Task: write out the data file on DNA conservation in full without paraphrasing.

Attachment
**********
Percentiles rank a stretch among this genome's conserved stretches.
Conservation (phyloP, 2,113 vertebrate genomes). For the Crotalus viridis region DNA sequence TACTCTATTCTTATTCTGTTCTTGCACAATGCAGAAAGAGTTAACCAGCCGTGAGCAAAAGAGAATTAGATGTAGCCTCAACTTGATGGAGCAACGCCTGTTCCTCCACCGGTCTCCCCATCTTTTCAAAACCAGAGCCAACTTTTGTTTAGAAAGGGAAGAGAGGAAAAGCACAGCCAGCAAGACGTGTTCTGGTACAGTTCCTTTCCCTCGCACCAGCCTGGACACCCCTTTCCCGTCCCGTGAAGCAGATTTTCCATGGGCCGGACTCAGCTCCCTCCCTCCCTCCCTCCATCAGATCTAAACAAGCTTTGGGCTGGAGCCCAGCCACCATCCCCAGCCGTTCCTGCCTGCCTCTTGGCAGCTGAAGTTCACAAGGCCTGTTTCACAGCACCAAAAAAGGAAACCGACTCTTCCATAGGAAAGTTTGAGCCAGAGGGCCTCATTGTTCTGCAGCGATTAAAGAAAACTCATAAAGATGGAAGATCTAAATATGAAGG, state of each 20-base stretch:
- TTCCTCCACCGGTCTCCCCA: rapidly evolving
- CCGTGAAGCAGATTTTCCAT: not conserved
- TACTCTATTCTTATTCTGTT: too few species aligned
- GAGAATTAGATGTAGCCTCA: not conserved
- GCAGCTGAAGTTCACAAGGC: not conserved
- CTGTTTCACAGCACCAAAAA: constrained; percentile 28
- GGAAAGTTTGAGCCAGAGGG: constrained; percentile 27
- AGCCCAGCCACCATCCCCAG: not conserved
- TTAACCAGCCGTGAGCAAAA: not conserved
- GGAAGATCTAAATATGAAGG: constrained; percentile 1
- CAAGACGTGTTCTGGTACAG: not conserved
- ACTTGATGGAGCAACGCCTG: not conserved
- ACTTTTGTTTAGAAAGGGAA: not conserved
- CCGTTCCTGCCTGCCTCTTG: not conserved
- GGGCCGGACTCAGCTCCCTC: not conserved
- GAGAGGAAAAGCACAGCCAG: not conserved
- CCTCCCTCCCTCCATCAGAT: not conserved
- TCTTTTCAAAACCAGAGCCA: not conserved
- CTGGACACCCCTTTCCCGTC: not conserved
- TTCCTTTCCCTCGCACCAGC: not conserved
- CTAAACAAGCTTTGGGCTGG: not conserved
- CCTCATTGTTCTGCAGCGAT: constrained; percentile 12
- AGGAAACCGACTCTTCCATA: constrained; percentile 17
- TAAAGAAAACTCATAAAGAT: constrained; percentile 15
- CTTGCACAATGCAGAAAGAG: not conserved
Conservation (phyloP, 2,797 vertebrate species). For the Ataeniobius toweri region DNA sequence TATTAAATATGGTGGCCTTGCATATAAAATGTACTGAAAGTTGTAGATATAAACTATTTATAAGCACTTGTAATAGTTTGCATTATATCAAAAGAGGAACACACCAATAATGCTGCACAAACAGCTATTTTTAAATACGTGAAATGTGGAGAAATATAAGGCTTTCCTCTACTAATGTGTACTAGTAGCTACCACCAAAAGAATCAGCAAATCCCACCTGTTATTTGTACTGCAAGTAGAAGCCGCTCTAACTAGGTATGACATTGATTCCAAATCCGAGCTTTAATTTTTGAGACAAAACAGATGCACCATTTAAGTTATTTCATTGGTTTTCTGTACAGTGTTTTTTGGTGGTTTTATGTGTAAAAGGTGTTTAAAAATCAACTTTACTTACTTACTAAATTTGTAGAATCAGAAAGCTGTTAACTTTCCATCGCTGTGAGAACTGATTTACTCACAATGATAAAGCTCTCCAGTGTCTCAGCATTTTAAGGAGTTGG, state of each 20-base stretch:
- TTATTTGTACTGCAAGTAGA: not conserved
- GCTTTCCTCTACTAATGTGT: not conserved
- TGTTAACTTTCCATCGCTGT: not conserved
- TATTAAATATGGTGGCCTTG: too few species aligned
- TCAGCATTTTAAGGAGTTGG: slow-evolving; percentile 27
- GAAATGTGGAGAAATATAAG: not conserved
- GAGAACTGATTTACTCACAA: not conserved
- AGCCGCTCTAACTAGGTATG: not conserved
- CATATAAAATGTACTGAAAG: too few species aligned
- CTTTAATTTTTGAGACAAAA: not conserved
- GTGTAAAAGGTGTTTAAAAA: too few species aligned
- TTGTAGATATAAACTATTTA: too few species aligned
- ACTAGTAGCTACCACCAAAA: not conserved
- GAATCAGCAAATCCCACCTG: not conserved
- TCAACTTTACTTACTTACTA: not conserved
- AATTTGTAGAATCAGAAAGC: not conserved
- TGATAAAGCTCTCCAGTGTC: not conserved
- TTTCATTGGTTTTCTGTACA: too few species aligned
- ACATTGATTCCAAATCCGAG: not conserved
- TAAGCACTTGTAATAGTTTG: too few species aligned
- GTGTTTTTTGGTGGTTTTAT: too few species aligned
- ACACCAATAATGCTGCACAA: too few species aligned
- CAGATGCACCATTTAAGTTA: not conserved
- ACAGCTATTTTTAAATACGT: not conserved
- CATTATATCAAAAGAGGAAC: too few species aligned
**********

Percentiles rank a stretch among this genome's conserved stretches.
Conservation (phyloP, 2,113 vertebrate genomes). For the Crotalus viridis region DNA sequence TACTCTATTCTTATTCTGTTCTTGCACAATGCAGAAAGAGTTAACCAGCCGTGAGCAAAAGAGAATTAGATGTAGCCTCAACTTGATGGAGCAACGCCTGTTCCTCCACCGGTCTCCCCATCTTTTCAAAACCAGAGCCAACTTTTGTTTAGAAAGGGAAGAGAGGAAAAGCACAGCCAGCAAGACGTGTTCTGGTACAGTTCCTTTCCCTCGCACCAGCCTGGACACCCCTTTCCCGTCCCGTGAAGCAGATTTTCCATGGGCCGGACTCAGCTCCCTCCCTCCCTCCCTCCATCAGATCTAAACAAGCTTTGGGCTGGAGCCCAGCCACCATCCCCAGCCGTTCCTGCCTGCCTCTTGGCAGCTGAAGTTCACAAGGCCTGTTTCACAGCACCAAAAAAGGAAACCGACTCTTCCATAGGAAAGTTTGAGCCAGAGGGCCTCATTGTTCTGCAGCGATTAAAGAAAACTCATAAAGATGGAAGATCTAAATATGAAGG, state of each 20-base stretch:
- TTCCTCCACCGGTCTCCCCA: rapidly evolving
- CCGTGAAGCAGATTTTCCAT: not conserved
- TACTCTATTCTTATTCTGTT: too few species aligned
- GAGAATTAGATGTAGCCTCA: not conserved
- GCAGCTGAAGTTCACAAGGC: not conserved
- CTGTTTCACAGCACCAAAAA: constrained; percentile 28
- GGAAAGTTTGAGCCAGAGGG: constrained; percentile 27
- AGCCCAGCCACCATCCCCAG: not conserved
- TTAACCAGCCGTGAGCAAAA: not conserved
- GGAAGATCTAAATATGAAGG: constrained; percentile 1
- CAAGACGTGTTCTGGTACAG: not conserved
- ACTTGATGGAGCAACGCCTG: not conserved
- ACTTTTGTTTAGAAAGGGAA: not conserved
- CCGTTCCTGCCTGCCTCTTG: not conserved
- GGGCCGGACTCAGCTCCCTC: not conserved
- GAGAGGAAAAGCACAGCCAG: not conserved
- CCTCCCTCCCTCCATCAGAT: not conserved
- TCTTTTCAAAACCAGAGCCA: not conserved
- CTGGACACCCCTTTCCCGTC: not conserved
- TTCCTTTCCCTCGCACCAGC: not conserved
- CTAAACAAGCTTTGGGCTGG: not conserved
- CCTCATTGTTCTGCAGCGAT: constrained; percentile 12
- AGGAAACCGACTCTTCCATA: constrained; percentile 17
- TAAAGAAAACTCATAAAGAT: constrained; percentile 15
- CTTGCACAATGCAGAAAGAG: not conserved
Conservation (phyloP, 2,797 vertebrate species). For the Ataeniobius toweri region DNA sequence TATTAAATATGGTGGCCTTGCATATAAAATGTACTGAAAGTTGTAGATATAAACTATTTATAAGCACTTGTAATAGTTTGCATTATATCAAAAGAGGAACACACCAATAATGCTGCACAAACAGCTATTTTTAAATACGTGAAATGTGGAGAAATATAAGGCTTTCCTCTACTAATGTGTACTAGTAGCTACCACCAAAAGAATCAGCAAATCCCACCTGTTATTTGTACTGCAAGTAGAAGCCGCTCTAACTAGGTATGACATTGATTCCAAATCCGAGCTTTAATTTTTGAGACAAAACAGATGCACCATTTAAGTTATTTCATTGGTTTTCTGTACAGTGTTTTTTGGTGGTTTTATGTGTAAAAGGTGTTTAAAAATCAACTTTACTTACTTACTAAATTTGTAGAATCAGAAAGCTGTTAACTTTCCATCGCTGTGAGAACTGATTTACTCACAATGATAAAGCTCTCCAGTGTCTCAGCATTTTAAGGAGTTGG, state of each 20-base stretch:
- TTATTTGTACTGCAAGTAGA: not conserved
- GCTTTCCTCTACTAATGTGT: not conserved
- TGTTAACTTTCCATCGCTGT: not conserved
- TATTAAATATGGTGGCCTTG: too few species aligned
- TCAGCATTTTAAGGAGTTGG: slow-evolving; percentile 27
- GAAATGTGGAGAAATATAAG: not conserved
- GAGAACTGATTTACTCACAA: not conserved
- AGCCGCTCTAACTAGGTATG: not conserved
- CATATAAAATGTACTGAAAG: too few species aligned
- CTTTAATTTTTGAGACAAAA: not conserved
- GTGTAAAAGGTGTTTAAAAA: too few species aligned
- TTGTAGATATAAACTATTTA: too few species aligned
- ACTAGTAGCTACCACCAAAA: not conserved
- GAATCAGCAAATCCCACCTG: not conserved
- TCAACTTTACTTACTTACTA: not conserved
- AATTTGTAGAATCAGAAAGC: not conserved
- TGATAAAGCTCTCCAGTGTC: not conserved
- TTTCATTGGTTTTCTGTACA: too few species aligned
- ACATTGATTCCAAATCCGAG: not conserved
- TAAGCACTTGTAATAGTTTG: too few species aligned
- GTGTTTTTTGGTGGTTTTAT: too few species aligned
- ACACCAATAATGCTGCACAA: too few species aligned
- CAGATGCACCATTTAAGTTA: not conserved
- ACAGCTATTTTTAAATACGT: not conserved
- CATTATATCAAAAGAGGAAC: too few species aligned